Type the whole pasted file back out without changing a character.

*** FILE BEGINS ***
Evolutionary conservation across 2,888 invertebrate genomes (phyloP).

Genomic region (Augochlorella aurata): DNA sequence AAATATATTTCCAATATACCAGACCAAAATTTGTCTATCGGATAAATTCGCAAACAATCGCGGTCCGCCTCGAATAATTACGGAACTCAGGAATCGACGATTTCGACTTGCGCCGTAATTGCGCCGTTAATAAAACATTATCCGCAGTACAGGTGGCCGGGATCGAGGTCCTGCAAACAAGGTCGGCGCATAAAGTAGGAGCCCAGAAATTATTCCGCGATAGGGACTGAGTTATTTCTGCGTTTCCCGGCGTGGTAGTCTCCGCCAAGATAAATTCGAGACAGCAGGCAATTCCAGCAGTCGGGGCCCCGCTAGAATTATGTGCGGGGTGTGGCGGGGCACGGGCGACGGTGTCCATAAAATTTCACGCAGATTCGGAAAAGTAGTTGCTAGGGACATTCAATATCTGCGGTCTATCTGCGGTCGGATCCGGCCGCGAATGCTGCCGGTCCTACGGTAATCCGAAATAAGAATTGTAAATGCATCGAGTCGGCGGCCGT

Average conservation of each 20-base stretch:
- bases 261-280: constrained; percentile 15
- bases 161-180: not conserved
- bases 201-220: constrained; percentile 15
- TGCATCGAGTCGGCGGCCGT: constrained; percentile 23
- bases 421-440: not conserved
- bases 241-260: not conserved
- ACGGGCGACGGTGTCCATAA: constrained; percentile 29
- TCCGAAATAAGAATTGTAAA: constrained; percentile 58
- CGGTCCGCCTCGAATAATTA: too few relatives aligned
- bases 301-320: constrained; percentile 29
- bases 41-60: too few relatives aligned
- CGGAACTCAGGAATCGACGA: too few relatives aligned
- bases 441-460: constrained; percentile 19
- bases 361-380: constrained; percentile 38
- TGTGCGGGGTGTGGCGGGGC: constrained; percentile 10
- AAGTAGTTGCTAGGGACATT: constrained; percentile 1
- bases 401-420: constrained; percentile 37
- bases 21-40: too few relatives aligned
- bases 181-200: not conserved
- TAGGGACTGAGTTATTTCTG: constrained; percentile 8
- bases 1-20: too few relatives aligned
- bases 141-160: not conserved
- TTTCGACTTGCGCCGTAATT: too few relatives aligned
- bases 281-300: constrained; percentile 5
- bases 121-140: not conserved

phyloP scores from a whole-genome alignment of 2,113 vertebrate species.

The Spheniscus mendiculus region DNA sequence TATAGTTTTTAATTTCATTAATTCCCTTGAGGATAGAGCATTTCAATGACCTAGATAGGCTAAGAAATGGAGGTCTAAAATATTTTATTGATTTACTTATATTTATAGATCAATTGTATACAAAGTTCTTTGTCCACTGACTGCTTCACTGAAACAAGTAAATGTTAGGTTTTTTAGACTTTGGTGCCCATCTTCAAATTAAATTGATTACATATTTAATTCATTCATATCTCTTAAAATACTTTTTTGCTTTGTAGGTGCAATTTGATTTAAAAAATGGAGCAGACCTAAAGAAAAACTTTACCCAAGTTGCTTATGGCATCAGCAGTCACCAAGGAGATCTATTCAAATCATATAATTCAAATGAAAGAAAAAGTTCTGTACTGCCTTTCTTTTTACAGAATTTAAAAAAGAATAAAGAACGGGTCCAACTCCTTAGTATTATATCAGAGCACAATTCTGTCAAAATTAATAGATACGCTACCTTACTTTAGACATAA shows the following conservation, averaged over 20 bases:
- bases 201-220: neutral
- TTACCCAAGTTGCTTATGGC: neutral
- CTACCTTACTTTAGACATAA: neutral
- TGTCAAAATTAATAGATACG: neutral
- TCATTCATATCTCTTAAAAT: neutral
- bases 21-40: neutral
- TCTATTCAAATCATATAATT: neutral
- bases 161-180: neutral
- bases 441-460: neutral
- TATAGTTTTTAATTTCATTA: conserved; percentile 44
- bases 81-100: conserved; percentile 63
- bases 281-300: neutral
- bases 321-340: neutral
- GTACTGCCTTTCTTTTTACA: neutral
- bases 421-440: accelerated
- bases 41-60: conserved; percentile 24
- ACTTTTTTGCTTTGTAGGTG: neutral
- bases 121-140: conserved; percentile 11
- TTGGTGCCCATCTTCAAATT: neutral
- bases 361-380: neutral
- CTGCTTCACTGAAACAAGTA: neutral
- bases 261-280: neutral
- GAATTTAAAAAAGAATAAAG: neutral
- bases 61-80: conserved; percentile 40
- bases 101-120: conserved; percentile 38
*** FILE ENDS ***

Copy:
Evolutionary conservation across 2,888 invertebrate genomes (phyloP).

Genomic region (Augochlorella aurata): DNA sequence AAATATATTTCCAATATACCAGACCAAAATTTGTCTATCGGATAAATTCGCAAACAATCGCGGTCCGCCTCGAATAATTACGGAACTCAGGAATCGACGATTTCGACTTGCGCCGTAATTGCGCCGTTAATAAAACATTATCCGCAGTACAGGTGGCCGGGATCGAGGTCCTGCAAACAAGGTCGGCGCATAAAGTAGGAGCCCAGAAATTATTCCGCGATAGGGACTGAGTTATTTCTGCGTTTCCCGGCGTGGTAGTCTCCGCCAAGATAAATTCGAGACAGCAGGCAATTCCAGCAGTCGGGGCCCCGCTAGAATTATGTGCGGGGTGTGGCGGGGCACGGGCGACGGTGTCCATAAAATTTCACGCAGATTCGGAAAAGTAGTTGCTAGGGACATTCAATATCTGCGGTCTATCTGCGGTCGGATCCGGCCGCGAATGCTGCCGGTCCTACGGTAATCCGAAATAAGAATTGTAAATGCATCGAGTCGGCGGCCGT

Average conservation of each 20-base stretch:
- bases 261-280: constrained; percentile 15
- bases 161-180: not conserved
- bases 201-220: constrained; percentile 15
- TGCATCGAGTCGGCGGCCGT: constrained; percentile 23
- bases 421-440: not conserved
- bases 241-260: not conserved
- ACGGGCGACGGTGTCCATAA: constrained; percentile 29
- TCCGAAATAAGAATTGTAAA: constrained; percentile 58
- CGGTCCGCCTCGAATAATTA: too few relatives aligned
- bases 301-320: constrained; percentile 29
- bases 41-60: too few relatives aligned
- CGGAACTCAGGAATCGACGA: too few relatives aligned
- bases 441-460: constrained; percentile 19
- bases 361-380: constrained; percentile 38
- TGTGCGGGGTGTGGCGGGGC: constrained; percentile 10
- AAGTAGTTGCTAGGGACATT: constrained; percentile 1
- bases 401-420: constrained; percentile 37
- bases 21-40: too few relatives aligned
- bases 181-200: not conserved
- TAGGGACTGAGTTATTTCTG: constrained; percentile 8
- bases 1-20: too few relatives aligned
- bases 141-160: not conserved
- TTTCGACTTGCGCCGTAATT: too few relatives aligned
- bases 281-300: constrained; percentile 5
- bases 121-140: not conserved

phyloP scores from a whole-genome alignment of 2,113 vertebrate species.

The Spheniscus mendiculus region DNA sequence TATAGTTTTTAATTTCATTAATTCCCTTGAGGATAGAGCATTTCAATGACCTAGATAGGCTAAGAAATGGAGGTCTAAAATATTTTATTGATTTACTTATATTTATAGATCAATTGTATACAAAGTTCTTTGTCCACTGACTGCTTCACTGAAACAAGTAAATGTTAGGTTTTTTAGACTTTGGTGCCCATCTTCAAATTAAATTGATTACATATTTAATTCATTCATATCTCTTAAAATACTTTTTTGCTTTGTAGGTGCAATTTGATTTAAAAAATGGAGCAGACCTAAAGAAAAACTTTACCCAAGTTGCTTATGGCATCAGCAGTCACCAAGGAGATCTATTCAAATCATATAATTCAAATGAAAGAAAAAGTTCTGTACTGCCTTTCTTTTTACAGAATTTAAAAAAGAATAAAGAACGGGTCCAACTCCTTAGTATTATATCAGAGCACAATTCTGTCAAAATTAATAGATACGCTACCTTACTTTAGACATAA shows the following conservation, averaged over 20 bases:
- bases 201-220: neutral
- TTACCCAAGTTGCTTATGGC: neutral
- CTACCTTACTTTAGACATAA: neutral
- TGTCAAAATTAATAGATACG: neutral
- TCATTCATATCTCTTAAAAT: neutral
- bases 21-40: neutral
- TCTATTCAAATCATATAATT: neutral
- bases 161-180: neutral
- bases 441-460: neutral
- TATAGTTTTTAATTTCATTA: conserved; percentile 44
- bases 81-100: conserved; percentile 63
- bases 281-300: neutral
- bases 321-340: neutral
- GTACTGCCTTTCTTTTTACA: neutral
- bases 421-440: accelerated
- bases 41-60: conserved; percentile 24
- ACTTTTTTGCTTTGTAGGTG: neutral
- bases 121-140: conserved; percentile 11
- TTGGTGCCCATCTTCAAATT: neutral
- bases 361-380: neutral
- CTGCTTCACTGAAACAAGTA: neutral
- bases 261-280: neutral
- GAATTTAAAAAAGAATAAAG: neutral
- bases 61-80: conserved; percentile 40
- bases 101-120: conserved; percentile 38